…This disruption in the new realities of retail will create new opportunities for modular concepts to come to life. We’re actually working on a modular product for retailers and startup retailers that plans to scale quickly. The objective there is to create a solution for temporary structures, or for structures that can be built quicker and cheaper, without necessarily committing to leaving that structure in that specific place. So I think that the role of modularization and modular design will be huge in retail.
As part of our series about the future of retail, I had the pleasure of interviewing Lucas Werthein, co-founder and head of technology at Cactus, the experiential design firm behind some of the most innovative retail projects including the Nike Store in Brazil, and the Color Factory in NYC. Lucas works at the intersection of digital technology and physical architecture and specializes in identifying efficiencies and resources that bring seemingly impossible projects into the realm of technical feasibility.
Thank you so much for joining us in this interview series! Before we dive in, our readers would love to learn a bit more about you. Can you tell us a story about what brought you to this specific career path?
During undergrad, I studied foreign politics — but was very passionate about photography. I thought I wanted to become a photographer, so I was taking trips and focusing on documentary photography and soon came to the realization that photography had become ubiquitous as expressing yourself — the medium became a part of daily lives as phones were getting better cameras and quality continued to rise.
At the time I was working in Brazil (where I’m from) and applying for my Master’s. I applied for two different paths: one was at the London School of Economics where I was going to continue in the path of Intl. Relations/Foreign politics and follow in the footsteps of my parents, who were diplomats, and the other was at the Interactive Communications Program at Tisch at NYU which was a program for engineers who weren’t afraid to experiment as artists and vice versa. I was accepted to both and ultimately decided to go to ITP (what the NYU program is called). I chose this because it allowed me to follow my artistic pursuits through innovative mediums, which is at the heart of the program as it experiments with the cutting edge.
When I got there, I really fell in love with software development and programming and dove in headfirst. I started developing my own projects for companies, and as the projects grew, I came to manage teams of developers and the technology itself. This led me to where I am today — as I lead the technology and production team at Cactus. At Cactus, I’m always thinking of the creative intersection of technology and design.
Can you share the most interesting story that happened to you since you started your career?
A couple of years after I started my career, I was lucky enough to be able to work on a project for Beyonce. She was going to perform a song at the United Nations called I Was Here to celebrate humanitarian efforts on World Humanitarian Day.
It was a really, really fast-paced project. We were going to projection map the general assembly inside the UN and turn it into a canvas — she would perform inside of this giant screen that wrapped around and visually told the stories of these humanitarian efforts.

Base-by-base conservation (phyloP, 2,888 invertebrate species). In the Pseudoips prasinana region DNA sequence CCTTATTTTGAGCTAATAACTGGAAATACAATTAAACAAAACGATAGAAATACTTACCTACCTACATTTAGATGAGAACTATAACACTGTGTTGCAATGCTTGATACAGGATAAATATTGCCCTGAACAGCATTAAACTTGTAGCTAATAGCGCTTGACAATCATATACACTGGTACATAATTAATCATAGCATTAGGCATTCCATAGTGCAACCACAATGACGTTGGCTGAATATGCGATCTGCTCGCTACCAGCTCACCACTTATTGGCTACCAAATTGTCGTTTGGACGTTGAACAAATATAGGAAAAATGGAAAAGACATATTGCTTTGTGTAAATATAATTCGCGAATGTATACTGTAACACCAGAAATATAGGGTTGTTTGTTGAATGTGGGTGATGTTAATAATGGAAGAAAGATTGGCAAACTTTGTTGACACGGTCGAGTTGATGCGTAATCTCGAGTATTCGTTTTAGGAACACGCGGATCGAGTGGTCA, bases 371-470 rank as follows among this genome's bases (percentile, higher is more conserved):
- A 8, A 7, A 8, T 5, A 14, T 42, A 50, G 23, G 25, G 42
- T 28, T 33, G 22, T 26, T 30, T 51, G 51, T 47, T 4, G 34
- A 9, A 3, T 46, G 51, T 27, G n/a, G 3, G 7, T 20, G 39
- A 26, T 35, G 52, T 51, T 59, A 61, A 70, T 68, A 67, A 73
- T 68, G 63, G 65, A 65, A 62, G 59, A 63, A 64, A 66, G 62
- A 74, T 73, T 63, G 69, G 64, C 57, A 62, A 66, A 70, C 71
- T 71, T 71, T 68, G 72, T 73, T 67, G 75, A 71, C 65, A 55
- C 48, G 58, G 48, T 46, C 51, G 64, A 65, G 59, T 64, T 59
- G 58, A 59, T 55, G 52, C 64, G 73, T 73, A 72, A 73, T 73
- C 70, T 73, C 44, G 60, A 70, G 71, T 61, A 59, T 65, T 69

Again, it was a really quick project that only took about 6 weeks to produce. I remember going into the first meeting and talking to the facilities people at the UN and the engineers thinking about how we’d hang the screen. They insisted that there would be no problem with the structure and ceiling, but funnily enough, I thought we should double-check — and 2 weeks before the performance took place, I went in with my team and the drawings said there’d be about 70 bolts to hang from … and there were only 6 or 7. It was insane. So we had to quickly find a company that had FBI clearance and was able to go into the UN to secure the ceiling and put in the hanging bolts so we could hang the structure — the one that’d be hanging over the heads of world leaders. It was a lot of responsibility!
Essentially the funniest and most interesting aspect of it all is that we were responsible for making the ceiling more stable and secure for future performances.
Can you share a story about the funniest mistake you made when you were first starting? Can you tell us what lesson or takeaway you learned from that?
We were working for a client at the time and developing wristbands that had LEDs in them that could blink. It was for a specific event and the goal was for all the guests to have wristbands and when specific things happened or were said by the panelists, they would blink. The funniest mistake is that it was a 1-day event and there were a lot of high-stakes (per the clients). And when the time came and it was time for them to go off, they didn’t — and it was a disaster. It was sad and frustrating at the time.
The main lesson — and this was one of my first projects — was that you can never really trust technology when you don’t have a lot of testing, quality control, or quality assurance. I learned and have implemented that ever since — it’s a main thing here at Cactus. Sometimes you don’t have that luxury of R&D or years of testing like other companies do because the things we do are often custom, but there still needs to be testing in the circumstances they will be used in, so you can tweak things or work with clients to push back.
Navigating these scenarios (and the politics around them) alongside minimizing risks, all while innovating with technology were the biggest takeaways that I’ve implemented since then.
Are you working on any new exciting projects now? How do you think that might help people?
We’re working on a couple of new and trending projects. I’d say one of the most exciting ones is called The Center for Health and Performance.